Japan's Kosuke Hagino (1:51.00), Hungary's Peter Bernek (1:51.24), Australia's Ashley Delaney (1:51.51), Australia's Travis Mahoney (1:52.09) and Germany's Christian Diener (1:52.48) also vied for the world title.
Women's 200 breast
Denmark's Rikke Moeller Pedersen scorched the third 50 with a 34.61 to put away the swim with a winning time of 2:16.08. That swim took down Rebecca Soni's meet record of 2:16.39 set in 2010, and cleared Pedersen's national record of 2:16.66 set at the 2009 European Short Coure Championships. She's already the third fastest behind Soni (2:14.57) and Leisel Jones (2:15.42).
"It's awesome, It's everything to me," Pedersen said. "It's my first gold at a world championships, I'm a world champion. I swam faster than the textile record. My goal was to improve my European championships record and I did. Just to be brave and aggressive and to think that I could be the first. I told myself to risk it all. To trust myself and all the work I've done."
Pedersen is just the second double-gold medalist for Denmark in meet history, joining Mette Jacobsen, who finished with three career golds.
USA's Laura Sogar, who led at one point of the race, smoked the rest of the field with a sizzling 2:16.93. That effort vaulted her to sixth all time, as she overtook Katy Freeman (2:17.50) as the second fastest American all time in the event. Japan's Kanako Watanabe placed third in 2:19.39 to clinch bronze. Watanabe, at 16 years and 31 days, is the youngest Japanese medalist in meet history regardless of gender. The previous record had stood to Ayari Aoyama, who took bronze in the 100 fly at 17 years and 53 days in 1999.
"I was kind of nervous in the hours before but then I took a step back and I remembered that I swim for fun and that I had to enjoy the race," Sogar said. "Then it wasn't so intense and I had fun in the ready room."
Russia's Maria Temnikova (2:19.76), USA's Andrea Kropp (2:20.08), Canada's Martha McCabe (2:20.70), Canada's Tera Van Beilen (2:21.11) and Jamaica's Alia Atkinson (2:21.64) placed fourth through eighth in the rest of the championship heat.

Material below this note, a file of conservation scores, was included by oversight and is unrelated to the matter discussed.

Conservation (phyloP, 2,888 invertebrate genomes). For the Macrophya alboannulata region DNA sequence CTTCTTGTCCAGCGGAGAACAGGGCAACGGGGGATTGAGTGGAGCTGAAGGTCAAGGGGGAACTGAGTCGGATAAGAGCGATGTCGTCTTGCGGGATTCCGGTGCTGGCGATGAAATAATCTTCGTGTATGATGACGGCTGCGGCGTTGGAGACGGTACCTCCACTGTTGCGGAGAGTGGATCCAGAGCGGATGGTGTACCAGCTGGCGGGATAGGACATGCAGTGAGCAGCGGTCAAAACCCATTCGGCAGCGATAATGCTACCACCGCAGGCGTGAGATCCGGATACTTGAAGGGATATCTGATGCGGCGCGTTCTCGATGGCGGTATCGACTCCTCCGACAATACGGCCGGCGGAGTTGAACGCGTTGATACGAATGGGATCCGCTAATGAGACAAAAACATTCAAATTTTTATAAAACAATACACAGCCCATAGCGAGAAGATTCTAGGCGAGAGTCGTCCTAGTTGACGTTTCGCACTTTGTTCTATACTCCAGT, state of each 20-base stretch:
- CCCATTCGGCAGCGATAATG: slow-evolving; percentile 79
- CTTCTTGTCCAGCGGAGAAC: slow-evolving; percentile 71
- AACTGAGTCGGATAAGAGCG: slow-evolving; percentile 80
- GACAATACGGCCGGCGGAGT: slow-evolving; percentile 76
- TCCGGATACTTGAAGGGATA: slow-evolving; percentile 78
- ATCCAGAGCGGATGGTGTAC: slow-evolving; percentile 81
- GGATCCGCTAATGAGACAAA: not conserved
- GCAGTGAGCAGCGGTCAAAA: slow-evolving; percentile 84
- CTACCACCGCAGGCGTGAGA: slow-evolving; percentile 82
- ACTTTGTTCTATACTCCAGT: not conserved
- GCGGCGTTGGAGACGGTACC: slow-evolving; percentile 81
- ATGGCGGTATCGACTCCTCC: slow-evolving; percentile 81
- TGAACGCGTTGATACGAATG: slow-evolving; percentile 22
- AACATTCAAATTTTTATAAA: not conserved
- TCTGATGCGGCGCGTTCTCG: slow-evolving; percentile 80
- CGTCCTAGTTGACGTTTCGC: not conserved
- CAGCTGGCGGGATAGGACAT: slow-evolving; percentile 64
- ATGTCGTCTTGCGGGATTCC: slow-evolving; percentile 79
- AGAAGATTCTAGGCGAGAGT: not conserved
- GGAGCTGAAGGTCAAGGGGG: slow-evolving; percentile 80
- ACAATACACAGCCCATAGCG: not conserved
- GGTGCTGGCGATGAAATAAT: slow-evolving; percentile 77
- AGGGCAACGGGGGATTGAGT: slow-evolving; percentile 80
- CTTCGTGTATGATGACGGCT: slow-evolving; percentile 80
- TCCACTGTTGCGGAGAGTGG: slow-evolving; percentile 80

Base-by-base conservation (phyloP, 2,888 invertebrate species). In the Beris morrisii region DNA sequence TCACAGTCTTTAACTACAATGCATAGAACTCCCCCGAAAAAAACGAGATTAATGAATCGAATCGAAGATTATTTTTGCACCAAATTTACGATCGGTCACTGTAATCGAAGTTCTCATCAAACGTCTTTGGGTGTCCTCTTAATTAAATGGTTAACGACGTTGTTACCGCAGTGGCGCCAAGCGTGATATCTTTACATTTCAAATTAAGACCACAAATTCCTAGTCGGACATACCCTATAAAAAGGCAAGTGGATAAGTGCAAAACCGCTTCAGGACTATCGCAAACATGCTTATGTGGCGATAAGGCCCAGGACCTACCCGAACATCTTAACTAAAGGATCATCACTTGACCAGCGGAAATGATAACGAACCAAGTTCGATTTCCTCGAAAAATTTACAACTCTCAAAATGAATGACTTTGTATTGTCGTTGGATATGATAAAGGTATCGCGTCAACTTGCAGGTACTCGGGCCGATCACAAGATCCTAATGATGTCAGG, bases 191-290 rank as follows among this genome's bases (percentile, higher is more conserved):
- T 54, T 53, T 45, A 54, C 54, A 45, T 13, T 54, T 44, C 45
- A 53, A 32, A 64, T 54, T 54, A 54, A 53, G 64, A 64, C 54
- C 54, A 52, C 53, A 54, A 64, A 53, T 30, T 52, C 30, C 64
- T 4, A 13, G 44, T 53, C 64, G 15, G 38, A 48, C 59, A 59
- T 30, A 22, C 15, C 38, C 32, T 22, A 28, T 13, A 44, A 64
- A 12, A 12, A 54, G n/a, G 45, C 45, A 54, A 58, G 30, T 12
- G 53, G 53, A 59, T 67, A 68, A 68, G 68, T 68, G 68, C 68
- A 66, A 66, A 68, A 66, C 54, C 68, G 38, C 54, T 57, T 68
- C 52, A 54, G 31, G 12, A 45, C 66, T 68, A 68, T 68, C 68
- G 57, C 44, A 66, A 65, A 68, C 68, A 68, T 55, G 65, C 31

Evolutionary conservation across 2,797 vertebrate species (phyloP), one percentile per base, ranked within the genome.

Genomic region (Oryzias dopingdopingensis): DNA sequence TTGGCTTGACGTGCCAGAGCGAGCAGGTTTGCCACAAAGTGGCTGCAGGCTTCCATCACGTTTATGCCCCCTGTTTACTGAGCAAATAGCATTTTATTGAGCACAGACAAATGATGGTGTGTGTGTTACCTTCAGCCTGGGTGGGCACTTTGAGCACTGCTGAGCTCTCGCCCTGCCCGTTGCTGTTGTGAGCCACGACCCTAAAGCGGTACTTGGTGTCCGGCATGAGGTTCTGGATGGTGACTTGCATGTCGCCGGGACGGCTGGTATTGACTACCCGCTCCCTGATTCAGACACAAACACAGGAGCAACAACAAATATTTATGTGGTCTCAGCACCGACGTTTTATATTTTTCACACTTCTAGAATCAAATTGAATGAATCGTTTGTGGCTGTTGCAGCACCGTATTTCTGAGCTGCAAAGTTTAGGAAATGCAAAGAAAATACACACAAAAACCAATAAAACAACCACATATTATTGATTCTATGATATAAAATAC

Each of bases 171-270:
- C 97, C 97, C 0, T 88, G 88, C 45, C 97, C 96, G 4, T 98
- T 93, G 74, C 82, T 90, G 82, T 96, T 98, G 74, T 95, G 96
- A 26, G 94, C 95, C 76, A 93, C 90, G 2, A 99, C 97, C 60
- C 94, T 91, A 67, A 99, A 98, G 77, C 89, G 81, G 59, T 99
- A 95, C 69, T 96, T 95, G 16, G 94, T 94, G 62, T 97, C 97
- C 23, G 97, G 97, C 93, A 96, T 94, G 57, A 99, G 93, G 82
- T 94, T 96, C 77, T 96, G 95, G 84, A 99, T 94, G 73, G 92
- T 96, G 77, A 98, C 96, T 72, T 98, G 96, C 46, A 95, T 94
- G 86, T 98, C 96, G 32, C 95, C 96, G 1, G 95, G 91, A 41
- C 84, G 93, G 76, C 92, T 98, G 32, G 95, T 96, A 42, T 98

Men's 100 IM
FINA World Cup King Kenneth To made Ryan Lochte work for it, touching first at the 50-meter mark with a 22.90, but Lochte had more than enough with a 27.69 down the stretch for the win in 51.21. That's Lochte's seventh medal and fifth gold of the meet thus far. He already set the world record in this event during semis with a 50.71.
Lochte is the first person to win the men's 100 IM three times, breaking a tie with Peter Mankoc, who won in 2002 and 2004. Lochte's fifth gold medal gave him two of the three times a man has won five or more golds in meet history. He won six in 2010, while Neil Walker claimed five in 2000. Lochte also put himself in position to break the record for most medals, now with seven. That equalled the tally from Walker and Lochte in 2000 and 2010, respectively.
To, meanwhile, held onto silver with a 51.38, while Trinidad and Tobago's George Bovell checked in with a bronze in 51.66. To cleared his Australian record of 51.43 from the Dubai stop of the World Cup, but could not overcome Duje Draganja and Bovell for fifth all time with matching 51.20s. Bovell's bronze is his nation's first medal of any kind in meet history.
"It's a bit unfortunate because I performed poorly on a few skills and I could have done better, so I am a bit disappointed," To said. "I didn't do the best breaststroke leg and I could have fixed the freestyle. I gave everything I got but I could do those few skills a bit better."
Slovenia's Peter Mankoc (52.51), Sweden's Simon Sjodin (52.63), USA's Conor Dwyer (52.83), Japan's Takuro Fujii (53.11) and Japan's Daiya Seto (53.15) claimed the rest of the finishes in the finale.
Women's 100 fly
Italy's Ilaria Bianchi won by about half-a-second with a sterling time of 56.13, coming home in 29.37. That swim jumped her to 12th in the all time rankings, tied with China's Liu Zige. Liu, meanwhile, earned silver tonight in 56.58, while Great Britain's Jemma Lowe snared bronze in 56.66. Canada's Noemie Thomas finished fourth overall in 56.92 to round out the sub-57s.
"I've been thinking about the race all day, it is the first time I've been really nervous before a race," Bianchi said. "I've been thinking about it since yesterday actually. I told myself I shouldn't think about it, but what can I say, I'm stupid. It went well. I had weak legs at the start and wanted to swim faster. I came too late at the 50m, so at the turn I told myself to give it all."